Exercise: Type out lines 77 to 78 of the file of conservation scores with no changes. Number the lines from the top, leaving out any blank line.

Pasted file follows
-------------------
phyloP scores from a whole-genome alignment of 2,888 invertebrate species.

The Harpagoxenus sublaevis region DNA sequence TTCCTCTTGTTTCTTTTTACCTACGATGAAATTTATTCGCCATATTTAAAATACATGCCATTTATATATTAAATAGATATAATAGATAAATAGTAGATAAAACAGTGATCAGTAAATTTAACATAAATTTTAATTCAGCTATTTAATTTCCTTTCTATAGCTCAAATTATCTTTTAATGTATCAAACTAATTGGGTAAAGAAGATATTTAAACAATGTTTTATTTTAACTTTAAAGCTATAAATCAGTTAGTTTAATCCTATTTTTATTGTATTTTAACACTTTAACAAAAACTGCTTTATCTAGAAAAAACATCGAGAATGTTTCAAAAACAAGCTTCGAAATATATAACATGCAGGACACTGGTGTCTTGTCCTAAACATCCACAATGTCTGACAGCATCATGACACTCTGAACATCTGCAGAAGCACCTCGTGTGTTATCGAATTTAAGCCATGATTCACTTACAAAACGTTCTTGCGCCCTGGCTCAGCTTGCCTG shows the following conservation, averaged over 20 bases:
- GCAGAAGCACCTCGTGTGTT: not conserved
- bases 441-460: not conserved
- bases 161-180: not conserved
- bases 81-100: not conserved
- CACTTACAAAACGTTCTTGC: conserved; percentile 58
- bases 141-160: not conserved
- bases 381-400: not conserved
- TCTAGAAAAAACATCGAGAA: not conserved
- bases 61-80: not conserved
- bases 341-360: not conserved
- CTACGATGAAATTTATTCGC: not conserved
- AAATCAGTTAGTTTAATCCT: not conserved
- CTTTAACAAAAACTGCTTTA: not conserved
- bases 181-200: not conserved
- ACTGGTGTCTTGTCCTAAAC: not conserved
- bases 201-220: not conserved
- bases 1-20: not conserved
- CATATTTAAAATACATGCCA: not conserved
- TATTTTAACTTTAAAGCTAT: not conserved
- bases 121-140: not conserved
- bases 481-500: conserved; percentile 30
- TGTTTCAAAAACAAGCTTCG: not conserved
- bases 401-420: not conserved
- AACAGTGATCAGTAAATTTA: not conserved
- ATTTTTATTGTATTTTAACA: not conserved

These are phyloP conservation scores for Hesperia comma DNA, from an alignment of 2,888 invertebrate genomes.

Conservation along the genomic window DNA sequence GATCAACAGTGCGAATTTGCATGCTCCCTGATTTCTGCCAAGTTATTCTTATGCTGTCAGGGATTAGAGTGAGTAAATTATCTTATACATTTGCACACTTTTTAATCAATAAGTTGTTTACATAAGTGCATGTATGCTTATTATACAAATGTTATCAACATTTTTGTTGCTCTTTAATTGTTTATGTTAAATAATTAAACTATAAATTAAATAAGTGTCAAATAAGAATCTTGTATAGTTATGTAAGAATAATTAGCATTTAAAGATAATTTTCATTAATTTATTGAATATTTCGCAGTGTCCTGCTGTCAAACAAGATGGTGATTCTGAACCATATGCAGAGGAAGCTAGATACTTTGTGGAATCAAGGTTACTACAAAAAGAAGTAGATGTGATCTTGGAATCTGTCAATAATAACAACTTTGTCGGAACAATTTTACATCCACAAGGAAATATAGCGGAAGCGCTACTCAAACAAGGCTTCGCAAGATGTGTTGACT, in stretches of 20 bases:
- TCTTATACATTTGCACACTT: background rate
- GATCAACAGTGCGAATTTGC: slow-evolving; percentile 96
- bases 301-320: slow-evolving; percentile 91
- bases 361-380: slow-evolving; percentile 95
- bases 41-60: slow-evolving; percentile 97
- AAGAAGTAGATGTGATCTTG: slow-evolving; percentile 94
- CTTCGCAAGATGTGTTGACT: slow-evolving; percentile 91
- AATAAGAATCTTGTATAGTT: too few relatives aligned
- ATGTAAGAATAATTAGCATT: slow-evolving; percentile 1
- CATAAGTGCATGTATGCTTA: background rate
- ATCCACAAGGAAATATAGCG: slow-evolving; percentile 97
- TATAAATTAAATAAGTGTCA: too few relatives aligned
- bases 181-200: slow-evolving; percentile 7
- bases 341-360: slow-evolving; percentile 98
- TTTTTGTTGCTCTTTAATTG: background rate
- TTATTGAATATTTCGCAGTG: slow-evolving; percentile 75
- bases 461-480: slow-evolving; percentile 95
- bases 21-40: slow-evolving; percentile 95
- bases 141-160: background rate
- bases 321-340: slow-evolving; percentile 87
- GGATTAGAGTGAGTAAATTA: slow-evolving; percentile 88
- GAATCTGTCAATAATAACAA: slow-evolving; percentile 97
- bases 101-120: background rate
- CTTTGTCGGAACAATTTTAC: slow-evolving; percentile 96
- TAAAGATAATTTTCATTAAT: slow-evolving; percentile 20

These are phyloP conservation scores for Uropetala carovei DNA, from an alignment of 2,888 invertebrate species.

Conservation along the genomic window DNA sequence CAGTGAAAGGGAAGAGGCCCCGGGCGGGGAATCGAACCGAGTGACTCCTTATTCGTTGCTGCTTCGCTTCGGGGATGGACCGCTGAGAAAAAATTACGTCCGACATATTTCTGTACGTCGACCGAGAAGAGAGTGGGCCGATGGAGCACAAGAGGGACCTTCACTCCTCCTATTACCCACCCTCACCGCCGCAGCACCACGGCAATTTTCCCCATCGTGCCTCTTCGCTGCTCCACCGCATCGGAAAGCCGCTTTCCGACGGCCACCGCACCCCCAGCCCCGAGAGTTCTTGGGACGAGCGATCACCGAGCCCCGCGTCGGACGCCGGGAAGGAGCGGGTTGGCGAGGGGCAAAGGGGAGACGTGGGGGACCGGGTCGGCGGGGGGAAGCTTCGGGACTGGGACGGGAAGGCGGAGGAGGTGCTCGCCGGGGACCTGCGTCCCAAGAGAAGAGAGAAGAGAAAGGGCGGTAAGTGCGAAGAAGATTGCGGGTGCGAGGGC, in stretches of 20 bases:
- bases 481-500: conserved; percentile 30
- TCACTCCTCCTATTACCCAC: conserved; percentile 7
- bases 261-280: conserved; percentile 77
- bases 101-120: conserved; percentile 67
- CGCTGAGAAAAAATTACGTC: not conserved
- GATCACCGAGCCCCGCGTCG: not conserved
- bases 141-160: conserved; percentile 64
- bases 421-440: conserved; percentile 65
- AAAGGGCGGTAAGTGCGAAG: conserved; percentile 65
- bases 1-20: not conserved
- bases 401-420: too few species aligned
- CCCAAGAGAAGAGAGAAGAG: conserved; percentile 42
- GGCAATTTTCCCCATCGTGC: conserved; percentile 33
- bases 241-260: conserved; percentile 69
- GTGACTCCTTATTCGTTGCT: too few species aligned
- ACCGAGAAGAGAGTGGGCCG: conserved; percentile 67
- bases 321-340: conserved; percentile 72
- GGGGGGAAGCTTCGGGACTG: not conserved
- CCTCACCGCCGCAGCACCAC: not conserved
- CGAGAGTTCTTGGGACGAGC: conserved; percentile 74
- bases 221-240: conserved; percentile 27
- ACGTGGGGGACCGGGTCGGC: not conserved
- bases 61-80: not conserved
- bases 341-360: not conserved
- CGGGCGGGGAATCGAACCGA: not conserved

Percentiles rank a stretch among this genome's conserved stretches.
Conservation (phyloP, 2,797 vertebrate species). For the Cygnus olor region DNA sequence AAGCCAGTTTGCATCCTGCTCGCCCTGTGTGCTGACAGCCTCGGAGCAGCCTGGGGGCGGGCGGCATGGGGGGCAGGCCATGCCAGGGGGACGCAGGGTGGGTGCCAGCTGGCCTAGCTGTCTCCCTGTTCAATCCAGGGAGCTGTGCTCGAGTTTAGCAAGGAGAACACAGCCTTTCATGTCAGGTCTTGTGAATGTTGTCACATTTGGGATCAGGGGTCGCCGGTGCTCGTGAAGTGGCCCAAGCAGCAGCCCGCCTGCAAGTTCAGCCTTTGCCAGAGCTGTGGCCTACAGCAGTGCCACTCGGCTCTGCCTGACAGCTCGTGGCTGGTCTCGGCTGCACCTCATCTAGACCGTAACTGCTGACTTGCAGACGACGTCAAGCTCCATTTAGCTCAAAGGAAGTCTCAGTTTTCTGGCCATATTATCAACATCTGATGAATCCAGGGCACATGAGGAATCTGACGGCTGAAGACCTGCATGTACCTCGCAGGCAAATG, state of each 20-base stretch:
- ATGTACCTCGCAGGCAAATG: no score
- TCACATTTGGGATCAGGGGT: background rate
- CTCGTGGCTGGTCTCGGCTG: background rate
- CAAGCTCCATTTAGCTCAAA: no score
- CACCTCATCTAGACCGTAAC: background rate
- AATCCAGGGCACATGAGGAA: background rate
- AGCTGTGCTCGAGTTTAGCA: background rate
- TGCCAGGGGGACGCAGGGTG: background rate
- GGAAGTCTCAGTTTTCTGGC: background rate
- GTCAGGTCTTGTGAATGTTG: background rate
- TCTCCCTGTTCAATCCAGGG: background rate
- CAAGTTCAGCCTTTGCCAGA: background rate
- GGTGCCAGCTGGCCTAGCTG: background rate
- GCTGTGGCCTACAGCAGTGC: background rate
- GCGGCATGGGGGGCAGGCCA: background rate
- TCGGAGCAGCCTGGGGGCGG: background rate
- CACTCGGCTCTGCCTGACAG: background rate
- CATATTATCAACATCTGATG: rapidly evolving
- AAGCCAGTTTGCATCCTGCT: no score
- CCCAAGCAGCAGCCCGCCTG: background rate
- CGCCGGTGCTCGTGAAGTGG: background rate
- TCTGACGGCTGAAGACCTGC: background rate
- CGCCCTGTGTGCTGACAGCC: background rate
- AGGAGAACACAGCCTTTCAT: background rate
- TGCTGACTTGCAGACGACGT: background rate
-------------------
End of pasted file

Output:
- bases 221-240: conserved; percentile 27
- ACGTGGGGGACCGGGTCGGC: not conserved